D.3 Human Rights Act 2004
It is essential that policy writers and staff at or above manager level be educated about the Human Rights Act 2004. The Staff Development Unit facilitates human rights training for managers. In consultation with the ACT Human Rights Commission, an e-learning program has been developed to allow a more flexible method of training. Face-to-face sessions are also delivered by internal trainers. In 2013-14, three sessions were attended by 41 staff, including two senior officers, 11 health professionals, five administration officers, 35 nurses, one dentist and one scientist. A total of 246 staff completed the e-learning module, including staff specialists, senior officers, health professionals and senior nurses. Participants' course evaluations indicate that the training increased the participants' awareness of their obligations under the Human Rights Act 2004 In total, 287 staff completed human rights training in 2013-14.
In 2013-14, ACT Health distributed 300 copies of a brochure about healthcare rights and 4000 copies of a brochure about the Mental Health Charter of Rights.
In 2013-14, ACT Health continued its major review of the Mental Health (Treatment and Care) Act 1994, and an extensive amendment bill was introduced into the Legislative Assembly on 15 May 2014. The review considered the Act's relationship with the Human Rights Act 2004 as well as other changes in the human rights context, including the UN Convention on the Rights of Persons with Disabilities. The review has resulted in several changes which will increase people's control over their own treatment decisions. The Human Rights Commission and a range of mental health consumer and advocacy groups have been involved in the review since it commenced.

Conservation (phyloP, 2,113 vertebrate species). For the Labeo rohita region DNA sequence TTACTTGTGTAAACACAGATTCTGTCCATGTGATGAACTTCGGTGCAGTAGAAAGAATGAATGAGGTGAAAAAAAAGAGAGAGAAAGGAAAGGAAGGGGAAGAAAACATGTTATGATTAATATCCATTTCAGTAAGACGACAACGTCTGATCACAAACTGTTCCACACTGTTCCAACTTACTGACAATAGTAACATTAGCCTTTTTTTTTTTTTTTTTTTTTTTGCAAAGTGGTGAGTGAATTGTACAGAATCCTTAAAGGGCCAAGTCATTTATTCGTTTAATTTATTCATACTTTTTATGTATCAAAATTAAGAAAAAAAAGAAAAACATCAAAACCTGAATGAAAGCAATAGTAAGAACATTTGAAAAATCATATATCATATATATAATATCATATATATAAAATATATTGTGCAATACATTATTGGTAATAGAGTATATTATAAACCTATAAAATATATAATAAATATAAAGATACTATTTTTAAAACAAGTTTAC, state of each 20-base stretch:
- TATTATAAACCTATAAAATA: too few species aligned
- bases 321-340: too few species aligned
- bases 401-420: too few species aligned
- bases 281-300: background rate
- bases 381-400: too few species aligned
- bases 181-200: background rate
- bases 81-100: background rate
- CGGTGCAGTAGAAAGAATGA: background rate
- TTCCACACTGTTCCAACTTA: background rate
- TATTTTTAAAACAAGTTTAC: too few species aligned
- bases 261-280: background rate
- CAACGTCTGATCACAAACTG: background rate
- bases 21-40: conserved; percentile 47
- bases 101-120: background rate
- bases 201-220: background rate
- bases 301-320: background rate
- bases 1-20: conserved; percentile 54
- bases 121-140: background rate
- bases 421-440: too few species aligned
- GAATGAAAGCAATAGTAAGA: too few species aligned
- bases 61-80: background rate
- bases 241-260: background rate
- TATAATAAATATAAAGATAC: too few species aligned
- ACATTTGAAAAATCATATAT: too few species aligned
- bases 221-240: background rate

The Standing Committee on Justice and Community Safety released its scrutiny report on the bill on 27 May 2014, commending the effort and skill involved in the way the bill's explanatory statement explains the provisions of the bill against human rights standards identified in a number of international instruments and the Human Rights Act 2004.
Litigation arose from the administration of electroconvulsive therapy without the consumer's consent. The application claimed general damages, aggravated damages and exemplary damages for false imprisonment, assault and battery, and a breach of section 18 of the Human Rights Act 2004. The matter was settled out of court.
Another application before the ACT Supreme Court arose from a wrong site surgery incident at the Canberra Hospital. As was reported in The Canberra Times, the family of the patient claimed that the deceased was treated in a cruel, inhumane and degrading way and was subjected to medical treatment without her free consent. The family also sought a declaration that the deceased was a victim of a contravention of the Human Rights Act 2004. The Supreme Court dismissed the claim (the judgment can be found at www.courts.act.gov.au/supreme/judgment/view/7838/title/chaloner-and-anor...). The plaintiff is applying to the Supreme Court to appeal the decision.